Archive for the ‘nana’ Category
The house is in disarray. More so than usual. We had a water leak that led to walls torn down and floors ripped up. The furniture is stacked in the corner covered in dog hair and medical bills. I am at my desk and all I see is inbox.
There is family coming. They will be here in a couple of hours. There are sheets to wash, shelves to dust, and a bathroom turned inside out beneath the rapid misfires of two little boys.
Not long ago this would have bothered me. I would have tried to fix everything. It needed to be spotless. It needed to be perfect.
Now I am in no hurry.
The last time that family was due they never came, and everything was ready. There was nothing to do but wait.
There was nothing to do but cross clean floors to an uncluttered desk and answer the phone.
There was nothing to do but fall down upon fresh linens and know that you may very well die there. And parts of you do. For death is contagious and when a loved one goes there is little between your heart and the nearest exit, but for those around you and the grieving yet to dance with.
Then nothing became everything, or it may have been the opposite. And the house fell apart around us.
Today my father and my stepdad are flying here together. They are coming for a birthday, bound by grandsons and a lifetime lost to memory.
Now I care little for clutter or open walls, missing carpet, and a home undone. Life is not spotless, and perfect is in the moments that we are making.
There is everything to do, and I am in no hurry.
Oh! I have slipped the surly bonds of earth,
And danced the skies on laughter-silvered wings;
Sunward I’ve climbed, and joined the tumbling mirth
Of sun-split clouds, —and done a hundred things
You have not dreamed of –Wheeled and soared and swung
High in the sunlit silence. Hov’ring there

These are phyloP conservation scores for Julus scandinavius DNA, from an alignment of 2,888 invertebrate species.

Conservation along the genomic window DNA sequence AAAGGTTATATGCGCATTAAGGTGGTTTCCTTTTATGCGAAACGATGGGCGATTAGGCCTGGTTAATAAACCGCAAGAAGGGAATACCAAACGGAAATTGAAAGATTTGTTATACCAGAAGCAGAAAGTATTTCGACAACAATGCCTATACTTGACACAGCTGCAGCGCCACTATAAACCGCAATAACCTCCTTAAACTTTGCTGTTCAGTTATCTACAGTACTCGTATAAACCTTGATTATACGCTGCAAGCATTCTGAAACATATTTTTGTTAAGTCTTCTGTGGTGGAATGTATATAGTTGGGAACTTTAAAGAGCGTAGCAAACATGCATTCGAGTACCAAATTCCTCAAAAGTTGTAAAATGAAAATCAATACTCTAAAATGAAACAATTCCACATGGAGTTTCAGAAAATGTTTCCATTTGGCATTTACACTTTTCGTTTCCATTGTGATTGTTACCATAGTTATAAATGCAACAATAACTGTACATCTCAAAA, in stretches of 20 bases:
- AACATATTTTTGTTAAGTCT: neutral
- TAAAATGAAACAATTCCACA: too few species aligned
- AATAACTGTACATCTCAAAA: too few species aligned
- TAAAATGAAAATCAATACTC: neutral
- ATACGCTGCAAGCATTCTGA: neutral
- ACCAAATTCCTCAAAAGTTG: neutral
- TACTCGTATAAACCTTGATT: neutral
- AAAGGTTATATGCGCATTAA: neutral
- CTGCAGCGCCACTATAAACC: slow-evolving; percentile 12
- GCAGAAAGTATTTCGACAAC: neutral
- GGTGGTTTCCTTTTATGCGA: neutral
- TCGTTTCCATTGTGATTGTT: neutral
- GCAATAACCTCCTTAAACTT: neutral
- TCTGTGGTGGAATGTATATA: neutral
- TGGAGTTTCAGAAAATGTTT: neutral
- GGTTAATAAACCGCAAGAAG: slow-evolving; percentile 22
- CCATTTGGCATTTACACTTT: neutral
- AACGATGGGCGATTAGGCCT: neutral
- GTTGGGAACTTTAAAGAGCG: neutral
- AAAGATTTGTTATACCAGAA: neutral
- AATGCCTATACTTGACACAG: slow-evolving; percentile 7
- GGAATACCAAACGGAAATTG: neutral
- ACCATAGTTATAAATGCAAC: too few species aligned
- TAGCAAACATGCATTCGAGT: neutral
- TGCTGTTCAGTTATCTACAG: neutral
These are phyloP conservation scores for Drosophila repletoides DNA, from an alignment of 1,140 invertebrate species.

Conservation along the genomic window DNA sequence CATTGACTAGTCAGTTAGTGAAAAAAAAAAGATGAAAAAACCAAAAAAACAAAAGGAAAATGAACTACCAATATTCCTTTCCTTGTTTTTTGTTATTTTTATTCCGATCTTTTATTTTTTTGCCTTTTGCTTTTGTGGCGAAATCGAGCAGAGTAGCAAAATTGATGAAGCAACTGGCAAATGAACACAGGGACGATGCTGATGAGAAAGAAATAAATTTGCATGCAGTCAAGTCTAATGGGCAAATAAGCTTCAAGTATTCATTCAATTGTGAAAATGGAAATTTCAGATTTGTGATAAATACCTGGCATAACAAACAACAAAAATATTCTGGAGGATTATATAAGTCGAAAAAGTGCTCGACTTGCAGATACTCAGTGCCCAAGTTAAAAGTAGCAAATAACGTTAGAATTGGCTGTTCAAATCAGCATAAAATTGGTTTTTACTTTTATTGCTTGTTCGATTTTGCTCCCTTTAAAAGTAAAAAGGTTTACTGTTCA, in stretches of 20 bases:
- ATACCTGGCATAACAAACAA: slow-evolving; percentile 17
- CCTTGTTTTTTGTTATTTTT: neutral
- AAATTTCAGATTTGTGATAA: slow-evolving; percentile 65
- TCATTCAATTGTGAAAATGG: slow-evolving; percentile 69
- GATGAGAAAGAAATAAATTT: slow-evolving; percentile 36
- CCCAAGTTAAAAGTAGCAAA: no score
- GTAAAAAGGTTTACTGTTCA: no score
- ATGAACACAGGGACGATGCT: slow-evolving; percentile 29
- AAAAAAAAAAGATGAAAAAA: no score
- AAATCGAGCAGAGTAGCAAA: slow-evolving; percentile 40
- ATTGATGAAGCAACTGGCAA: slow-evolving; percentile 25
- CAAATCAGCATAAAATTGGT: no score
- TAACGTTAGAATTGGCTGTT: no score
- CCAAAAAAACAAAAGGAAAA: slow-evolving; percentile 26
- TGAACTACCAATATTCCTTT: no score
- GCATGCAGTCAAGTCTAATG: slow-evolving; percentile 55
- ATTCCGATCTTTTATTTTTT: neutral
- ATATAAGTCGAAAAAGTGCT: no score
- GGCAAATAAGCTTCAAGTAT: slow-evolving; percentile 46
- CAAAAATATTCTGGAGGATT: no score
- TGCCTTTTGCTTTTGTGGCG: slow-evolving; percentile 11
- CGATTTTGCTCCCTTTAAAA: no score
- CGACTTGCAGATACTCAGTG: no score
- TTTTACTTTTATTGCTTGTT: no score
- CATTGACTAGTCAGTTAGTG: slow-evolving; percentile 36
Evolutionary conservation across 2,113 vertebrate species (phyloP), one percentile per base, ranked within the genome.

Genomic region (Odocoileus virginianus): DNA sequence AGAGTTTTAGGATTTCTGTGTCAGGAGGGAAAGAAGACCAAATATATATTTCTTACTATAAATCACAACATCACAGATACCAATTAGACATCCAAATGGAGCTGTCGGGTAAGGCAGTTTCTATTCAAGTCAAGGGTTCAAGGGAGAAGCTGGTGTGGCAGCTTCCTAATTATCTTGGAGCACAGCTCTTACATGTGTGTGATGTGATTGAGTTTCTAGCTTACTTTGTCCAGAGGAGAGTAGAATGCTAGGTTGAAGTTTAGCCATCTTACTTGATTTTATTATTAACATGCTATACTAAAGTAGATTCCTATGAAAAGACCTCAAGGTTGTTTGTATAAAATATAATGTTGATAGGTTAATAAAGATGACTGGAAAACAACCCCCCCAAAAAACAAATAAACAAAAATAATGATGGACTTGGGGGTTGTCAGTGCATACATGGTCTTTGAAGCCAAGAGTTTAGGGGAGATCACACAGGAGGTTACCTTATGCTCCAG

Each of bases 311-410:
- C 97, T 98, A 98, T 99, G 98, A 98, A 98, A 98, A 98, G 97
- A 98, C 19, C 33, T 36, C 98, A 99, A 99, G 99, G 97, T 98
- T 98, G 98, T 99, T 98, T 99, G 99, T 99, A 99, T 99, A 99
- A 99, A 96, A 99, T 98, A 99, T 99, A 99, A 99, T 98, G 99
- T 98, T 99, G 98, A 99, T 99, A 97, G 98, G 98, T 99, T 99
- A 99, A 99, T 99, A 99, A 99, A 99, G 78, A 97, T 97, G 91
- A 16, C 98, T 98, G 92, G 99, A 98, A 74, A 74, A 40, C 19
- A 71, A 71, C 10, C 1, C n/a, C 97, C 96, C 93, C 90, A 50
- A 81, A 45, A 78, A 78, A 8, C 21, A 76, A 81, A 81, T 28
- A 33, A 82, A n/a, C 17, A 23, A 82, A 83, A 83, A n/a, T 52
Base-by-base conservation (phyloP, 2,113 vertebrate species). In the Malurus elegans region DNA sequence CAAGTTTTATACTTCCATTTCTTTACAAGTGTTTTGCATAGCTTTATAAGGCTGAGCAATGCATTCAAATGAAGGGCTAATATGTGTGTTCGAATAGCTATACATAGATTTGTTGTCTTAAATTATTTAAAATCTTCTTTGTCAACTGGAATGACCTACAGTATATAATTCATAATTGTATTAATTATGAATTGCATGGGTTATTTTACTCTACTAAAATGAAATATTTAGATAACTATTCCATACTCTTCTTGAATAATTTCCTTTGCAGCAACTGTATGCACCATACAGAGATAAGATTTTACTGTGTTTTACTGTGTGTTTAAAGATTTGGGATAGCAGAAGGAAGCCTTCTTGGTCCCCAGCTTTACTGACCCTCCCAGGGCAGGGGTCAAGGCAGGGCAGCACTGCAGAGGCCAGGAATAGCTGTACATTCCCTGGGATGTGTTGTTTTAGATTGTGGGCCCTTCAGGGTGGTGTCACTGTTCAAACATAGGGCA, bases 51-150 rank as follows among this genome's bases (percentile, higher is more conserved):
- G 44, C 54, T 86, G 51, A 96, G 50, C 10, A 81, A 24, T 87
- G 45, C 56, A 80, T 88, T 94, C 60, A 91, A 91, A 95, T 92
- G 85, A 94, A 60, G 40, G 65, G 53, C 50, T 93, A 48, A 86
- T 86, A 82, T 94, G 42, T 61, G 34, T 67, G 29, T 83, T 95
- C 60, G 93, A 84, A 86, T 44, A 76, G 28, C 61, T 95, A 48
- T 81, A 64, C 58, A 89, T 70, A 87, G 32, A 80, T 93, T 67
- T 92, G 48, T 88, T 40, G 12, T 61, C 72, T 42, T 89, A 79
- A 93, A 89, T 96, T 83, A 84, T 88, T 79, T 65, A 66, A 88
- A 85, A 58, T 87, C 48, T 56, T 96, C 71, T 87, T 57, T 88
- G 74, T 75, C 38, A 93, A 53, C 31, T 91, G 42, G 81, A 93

I’ve chased the shouting wind along, and flung
My eager craft through footless halls of air…
Up, up the long, delirious, burning blue
I’ve topped the wind-swept heights with easy grace
Where never lark or even eagle flew —
And, while with silent lifting mind I’ve trod
The high untrespassed sanctity of space,
Put out my hand, and touched the face of God.
- John Gillespie Magee, Jr
The sound was low and it carried lightly across the aisle. It was the echo of children laughing and the flow of one boy splashing behind the waves of his brother. The video played across the glass screen, a small window held warm in loving hands beneath tired eyes and the gentle roar of engines, peering into mirth now past and the moments left to linger.
There were no awards or milestones, no unexpected need to clinch the gut from fear of laughter ripping it apart. It was just a video of two small kids jumping into cool, clean waters, over and over, a loop of innocence still playing despite the boys now dry and jumping through the elsewhere. The woman watched it with the patience of a saint and the love of a grandmother. And when it ended she watched another video marked different only by the season.
To those behind me it may have seemed that I had far too great an interest in the montage of her lifework, but in truth the images were lost to me aside from the casual glance given when pitches of glee kicked against my eardrum or the sudden flick of her wrist drew me there. Instead, I observed her like a time machine—a white-haired apparition of what should be. She watched video after video of her grandchildren, and I watched her soak it all in to be squeezed and cherished like a sponge saving memories for those days grown dry and far from smiles.
It was as close to my mother as I will ever be, and when the woman finished her viewing I shifted mine, floating through the heavens some 30,000 feet above the ground with thoughts to think and a ticket for my baggage—a loop of love bated on my breath, alive, and always playing.
My boys know things about loss and love. Over the last four years we have lost my grandparents, my stepmother, Tricia’s dad, and my mom—the last two in just the past few months. In the time between we have lost three cats and a dog, all of which were years older than the children—all of which they had always known. The boys have experienced sadness in quantity and quality, something that many of us don’t need face until we are somewhat older, and now, through experiences I rather they never had, they know the things that I have mentioned. And they know so much more.